Jumping into argv?
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Jumping into argv?



I`am experimenting with shellcode and stumbled upon the nop-slide technique. I wrote a little tool that takes buffer-size as a parameter and constructs a buffer like this: [ NOP | SC | RET ], with NOP taking half of the buffer, followed by the shellcode and the rest filled with the (guessed) return address. Its very similar to the tool aleph1 described in his famous paper.

My vulnerable test-app is the same as in his paper:

int main(int argc, char **argv) { char little_array[512]; if(argc>1)     strcpy(little_array,argv[1]);    return 0; } 

I tested it and well, it works:

jth@insecure:~/no_nx_no_aslr$ ./victim $(./exploit 604 0) $ exit 

But honestly, I have no idea why. Okay, the saved eip was overwritten as intended, but instead of jumping somewhere into the buffer, it jumped into argv, I think.

gdb showed up the following addresses before strcpy() was called:

(gdb) i f   Stack level 0, frame at 0xbffff1f0:    eip = 0x80483ed in main (victim.c:7); saved eip 0x154b56    source language c.    Arglist at 0xbffff1e8, args: argc=2, argv=0xbffff294    Locals at 0xbffff1e8, Previous frame's sp is 0xbffff1f0    Saved registers:     ebp at 0xbffff1e8, eip at 0xbffff1ec   

Address of little_array:

(gdb) print &little_array[0]  $1 = 0xbfffefe8 "\020" 

After strcpy():

(gdb) i f Stack level 0, frame at 0xbffff1f0:  eip = 0x804840d in main (victim.c:10); saved eip 0xbffff458  source language c.  Arglist at 0xbffff1e8, args: argc=-1073744808, argv=0xbffff458  Locals at 0xbffff1e8, Previous frame's sp is 0xbffff1f0  Saved registers:   ebp at 0xbffff1e8, eip at 0xbffff1ec 

So, what happened here? I used a 604 byte buffer to overflow little_array, so he certainly overwrote saved ebp, saved eip and argc and also argv with the guessed address 0xbffff458.

Then, after returning, EIP pointed at 0xbffff458. But little_buffer resides at 0xbfffefe8, that`s a difference of 1136 byte, so he certainly isn't executing little_array. I followed execution with the stepi command and well, at 0xbffff458 and onwards, he executes NOPs and reaches the shellcode.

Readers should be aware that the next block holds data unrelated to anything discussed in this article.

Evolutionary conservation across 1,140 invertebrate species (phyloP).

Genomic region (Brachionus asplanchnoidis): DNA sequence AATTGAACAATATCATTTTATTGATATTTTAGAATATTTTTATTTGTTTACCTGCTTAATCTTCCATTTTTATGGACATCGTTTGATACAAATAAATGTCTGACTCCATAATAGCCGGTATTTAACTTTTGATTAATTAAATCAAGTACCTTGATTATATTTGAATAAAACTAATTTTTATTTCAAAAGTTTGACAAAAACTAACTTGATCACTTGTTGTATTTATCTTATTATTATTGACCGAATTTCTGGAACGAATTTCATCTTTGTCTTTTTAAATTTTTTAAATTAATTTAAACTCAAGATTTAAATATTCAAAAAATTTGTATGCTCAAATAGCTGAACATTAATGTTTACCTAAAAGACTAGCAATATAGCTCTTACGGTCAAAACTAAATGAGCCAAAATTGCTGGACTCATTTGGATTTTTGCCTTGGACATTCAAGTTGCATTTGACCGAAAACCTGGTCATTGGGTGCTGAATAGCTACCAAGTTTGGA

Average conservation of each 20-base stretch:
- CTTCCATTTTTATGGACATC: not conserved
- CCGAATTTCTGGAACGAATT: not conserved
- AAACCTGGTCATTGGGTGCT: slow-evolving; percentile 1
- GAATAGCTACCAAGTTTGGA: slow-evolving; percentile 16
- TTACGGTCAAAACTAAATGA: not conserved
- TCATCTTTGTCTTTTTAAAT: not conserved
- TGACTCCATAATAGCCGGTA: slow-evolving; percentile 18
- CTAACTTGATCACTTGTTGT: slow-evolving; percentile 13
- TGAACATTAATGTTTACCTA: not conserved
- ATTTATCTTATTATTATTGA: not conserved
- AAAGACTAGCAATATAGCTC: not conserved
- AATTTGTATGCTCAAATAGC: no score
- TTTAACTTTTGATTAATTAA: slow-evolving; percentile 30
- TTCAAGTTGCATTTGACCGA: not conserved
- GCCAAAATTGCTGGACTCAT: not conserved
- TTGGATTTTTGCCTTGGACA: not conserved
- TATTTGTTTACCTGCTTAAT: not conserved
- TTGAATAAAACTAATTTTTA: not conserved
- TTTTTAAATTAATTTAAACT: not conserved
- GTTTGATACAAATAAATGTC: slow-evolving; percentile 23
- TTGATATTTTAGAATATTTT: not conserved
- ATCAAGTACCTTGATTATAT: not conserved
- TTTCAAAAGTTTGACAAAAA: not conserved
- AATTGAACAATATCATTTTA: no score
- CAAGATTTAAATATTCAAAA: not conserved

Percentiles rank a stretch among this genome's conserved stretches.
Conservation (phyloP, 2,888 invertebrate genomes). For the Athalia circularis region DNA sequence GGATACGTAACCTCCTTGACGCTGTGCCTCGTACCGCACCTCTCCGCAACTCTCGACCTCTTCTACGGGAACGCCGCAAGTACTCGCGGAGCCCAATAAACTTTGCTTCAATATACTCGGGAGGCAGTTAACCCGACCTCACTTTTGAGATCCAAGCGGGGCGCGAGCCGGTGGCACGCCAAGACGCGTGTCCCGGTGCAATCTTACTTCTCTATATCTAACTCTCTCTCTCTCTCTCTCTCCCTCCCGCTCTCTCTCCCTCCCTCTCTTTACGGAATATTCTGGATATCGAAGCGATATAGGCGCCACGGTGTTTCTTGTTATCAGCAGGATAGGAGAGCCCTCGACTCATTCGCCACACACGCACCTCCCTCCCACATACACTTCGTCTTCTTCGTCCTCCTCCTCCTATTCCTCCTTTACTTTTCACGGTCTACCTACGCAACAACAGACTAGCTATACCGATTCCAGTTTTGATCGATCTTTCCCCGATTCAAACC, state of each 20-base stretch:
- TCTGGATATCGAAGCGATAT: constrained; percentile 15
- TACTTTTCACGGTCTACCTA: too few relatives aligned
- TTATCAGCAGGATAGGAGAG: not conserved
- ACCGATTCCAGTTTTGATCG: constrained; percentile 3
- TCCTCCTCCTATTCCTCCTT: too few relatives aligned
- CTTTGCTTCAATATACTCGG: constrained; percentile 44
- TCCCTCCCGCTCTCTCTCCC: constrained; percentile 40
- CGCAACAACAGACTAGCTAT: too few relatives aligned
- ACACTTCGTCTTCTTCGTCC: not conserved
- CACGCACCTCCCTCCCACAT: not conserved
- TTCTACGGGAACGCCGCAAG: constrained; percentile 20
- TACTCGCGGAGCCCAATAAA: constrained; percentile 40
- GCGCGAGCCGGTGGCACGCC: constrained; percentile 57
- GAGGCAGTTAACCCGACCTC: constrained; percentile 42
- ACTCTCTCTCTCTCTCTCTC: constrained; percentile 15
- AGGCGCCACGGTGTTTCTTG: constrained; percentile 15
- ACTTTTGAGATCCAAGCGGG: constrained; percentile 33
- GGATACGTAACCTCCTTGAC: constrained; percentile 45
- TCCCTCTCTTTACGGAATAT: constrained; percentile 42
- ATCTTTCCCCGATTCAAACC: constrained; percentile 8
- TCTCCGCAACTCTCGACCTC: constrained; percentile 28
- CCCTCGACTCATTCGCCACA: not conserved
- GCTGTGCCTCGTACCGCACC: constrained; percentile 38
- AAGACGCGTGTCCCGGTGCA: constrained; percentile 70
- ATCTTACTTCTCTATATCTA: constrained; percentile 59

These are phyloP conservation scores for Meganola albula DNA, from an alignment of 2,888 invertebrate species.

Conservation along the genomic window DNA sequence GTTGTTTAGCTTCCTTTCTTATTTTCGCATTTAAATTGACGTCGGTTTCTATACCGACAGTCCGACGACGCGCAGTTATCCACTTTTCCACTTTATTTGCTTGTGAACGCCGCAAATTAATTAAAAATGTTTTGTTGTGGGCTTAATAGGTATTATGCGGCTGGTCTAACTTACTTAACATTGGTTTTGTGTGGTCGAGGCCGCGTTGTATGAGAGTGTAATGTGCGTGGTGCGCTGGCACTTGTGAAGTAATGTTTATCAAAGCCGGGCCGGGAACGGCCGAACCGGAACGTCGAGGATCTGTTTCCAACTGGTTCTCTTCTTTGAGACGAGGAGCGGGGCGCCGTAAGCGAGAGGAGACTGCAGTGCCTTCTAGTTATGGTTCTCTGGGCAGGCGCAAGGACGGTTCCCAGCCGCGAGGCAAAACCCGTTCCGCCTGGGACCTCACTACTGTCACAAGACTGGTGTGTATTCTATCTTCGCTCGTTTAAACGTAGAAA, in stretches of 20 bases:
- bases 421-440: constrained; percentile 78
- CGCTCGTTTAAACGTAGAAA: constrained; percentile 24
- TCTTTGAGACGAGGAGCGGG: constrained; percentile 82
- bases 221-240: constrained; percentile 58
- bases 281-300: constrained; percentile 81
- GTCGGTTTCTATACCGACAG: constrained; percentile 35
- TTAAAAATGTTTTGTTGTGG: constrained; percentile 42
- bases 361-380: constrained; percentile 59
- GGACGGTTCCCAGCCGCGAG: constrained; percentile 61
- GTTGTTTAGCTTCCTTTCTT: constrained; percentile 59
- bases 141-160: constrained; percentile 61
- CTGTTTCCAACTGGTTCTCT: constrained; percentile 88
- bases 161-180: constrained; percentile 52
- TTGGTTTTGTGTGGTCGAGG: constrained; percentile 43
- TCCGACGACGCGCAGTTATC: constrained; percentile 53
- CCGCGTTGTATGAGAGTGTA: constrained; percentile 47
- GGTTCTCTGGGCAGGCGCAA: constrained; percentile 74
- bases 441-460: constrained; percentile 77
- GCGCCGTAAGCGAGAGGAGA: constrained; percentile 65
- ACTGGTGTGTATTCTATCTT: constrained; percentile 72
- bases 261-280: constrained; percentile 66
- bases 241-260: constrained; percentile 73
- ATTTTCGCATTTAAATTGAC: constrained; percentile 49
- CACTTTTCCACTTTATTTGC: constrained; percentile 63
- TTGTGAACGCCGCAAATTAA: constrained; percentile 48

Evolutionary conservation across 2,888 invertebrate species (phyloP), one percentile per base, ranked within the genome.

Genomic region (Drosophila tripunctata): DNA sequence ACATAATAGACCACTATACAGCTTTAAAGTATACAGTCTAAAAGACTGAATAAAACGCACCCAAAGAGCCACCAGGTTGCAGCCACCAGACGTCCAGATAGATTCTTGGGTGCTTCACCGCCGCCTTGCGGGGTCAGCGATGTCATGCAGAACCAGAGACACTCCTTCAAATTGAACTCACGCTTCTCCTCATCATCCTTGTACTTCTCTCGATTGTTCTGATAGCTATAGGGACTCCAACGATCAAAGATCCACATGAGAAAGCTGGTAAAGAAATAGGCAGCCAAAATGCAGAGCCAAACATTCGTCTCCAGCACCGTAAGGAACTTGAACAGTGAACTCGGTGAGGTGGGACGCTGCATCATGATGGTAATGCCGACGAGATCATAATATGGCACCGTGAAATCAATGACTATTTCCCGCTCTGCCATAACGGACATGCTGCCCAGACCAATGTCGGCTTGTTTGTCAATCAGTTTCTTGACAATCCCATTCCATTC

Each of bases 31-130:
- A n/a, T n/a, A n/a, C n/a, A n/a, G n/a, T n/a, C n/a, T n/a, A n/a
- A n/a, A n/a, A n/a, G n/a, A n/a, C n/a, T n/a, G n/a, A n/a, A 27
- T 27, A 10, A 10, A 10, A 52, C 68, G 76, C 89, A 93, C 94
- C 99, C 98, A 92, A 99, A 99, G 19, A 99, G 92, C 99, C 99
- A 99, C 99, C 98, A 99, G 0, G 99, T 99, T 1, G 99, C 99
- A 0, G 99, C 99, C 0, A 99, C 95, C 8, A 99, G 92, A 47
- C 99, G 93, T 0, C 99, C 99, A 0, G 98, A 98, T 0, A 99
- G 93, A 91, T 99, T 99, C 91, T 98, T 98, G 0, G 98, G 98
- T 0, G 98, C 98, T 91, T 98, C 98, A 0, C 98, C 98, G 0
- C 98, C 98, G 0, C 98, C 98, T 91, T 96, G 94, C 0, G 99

I'am not quite sure why this is happening. First of all, am I correct that he executes my shellcode in argv, not little_array? And where does the loader(?) place argv onto the stack? I thought it follows immediately after argc, but between argc and 0xbffff458, there is a gap of 620 bytes. How is it possible that he successfully "lands" in the NOP-Pad at Address 0xbffff458, which is way above the saved eip at 0xbffff1ec?

Can someone clarify this? I have actually no idea why this is working. My test-machine is an Ubuntu 9.10 32-Bit Machine without ASLR. victim has an executable stack, set with execstack -s.

Thanks in advance.


Build an Xcode project on a Linux machine

1:

How do I pass a Python Variable to Bash?
First, diagram the stack. read from file after calling lseek64 - Linux. Basic heap usage statistics in GCC on 64-bit platform
 0xBFFFF4F9 |          |             ----------           ... Segmentation Fault in prime number sieve   0xBFFFF29E |    NOP   | 0xBFFFF29D |    NOP   | argv[1]   * guestimate             ---------- 0xBFFFF29C |   '\0'   |           ... How do you go about setting up monitoring for a non-web frontend process?0xBFFFF295 |    '/'   | 0xBFFFF294 |    '.'   | argv[0] "./victim"             ----------           ... Would it be simply better to use the system's functions rather than use the language?             ---------- 0xBFFFF1F8 |   NULL   | 0xBFFFF1F8 | &argv[1] | 0xBFFFF1F4 | &argv[0] | argv             ----------  0xBFFFF1F0 | 0x000002 | argc             ----------            ... Why wont this entire word doc file generate from my php script?0xBFFFEFE9 |          | 0xBFFFEFE8 |          | little_array             ---------- 
(Note: in the diagram, any boxes hold 1 byte per line, others 4 or 8, depending on the type stored inside).
And where does the loader(?) place argv onto the stack? .
That argc and argv are overwritten after the call to strcpy suggests they're probably above little_array. I placed them at 0xBFFFF1F0, since that's where the stack ended for the previous frame and there doesn't seem to be room in main's frame, even though GDB says the arglist is located at 0xBFFFF1E8. It lied on my system–argc and argv were below little_array. Try p &argv and p &argc to see for certain where they are placed.. Since 0xBFFFF458 is within argv[1], the shellcode in argv[1] is indeed what will be executed, rather than what's in little_array. Since there are two copies of the shell code (one in little_array, the another in argv[1]), either could be executed, depending on what return address you guess..
I thought [argv] follows immediately after argc, although between argc and 0xbffff458, there is a gap of 620 bytes..
0xBFFFF458 is the value stored in argv after the exploit (note this argc holds the same, as (signed)0xBFFFF458 == -1073744808). Before, argv holds 0xbffff294. In both cases, argv itself is stored elsewhere..


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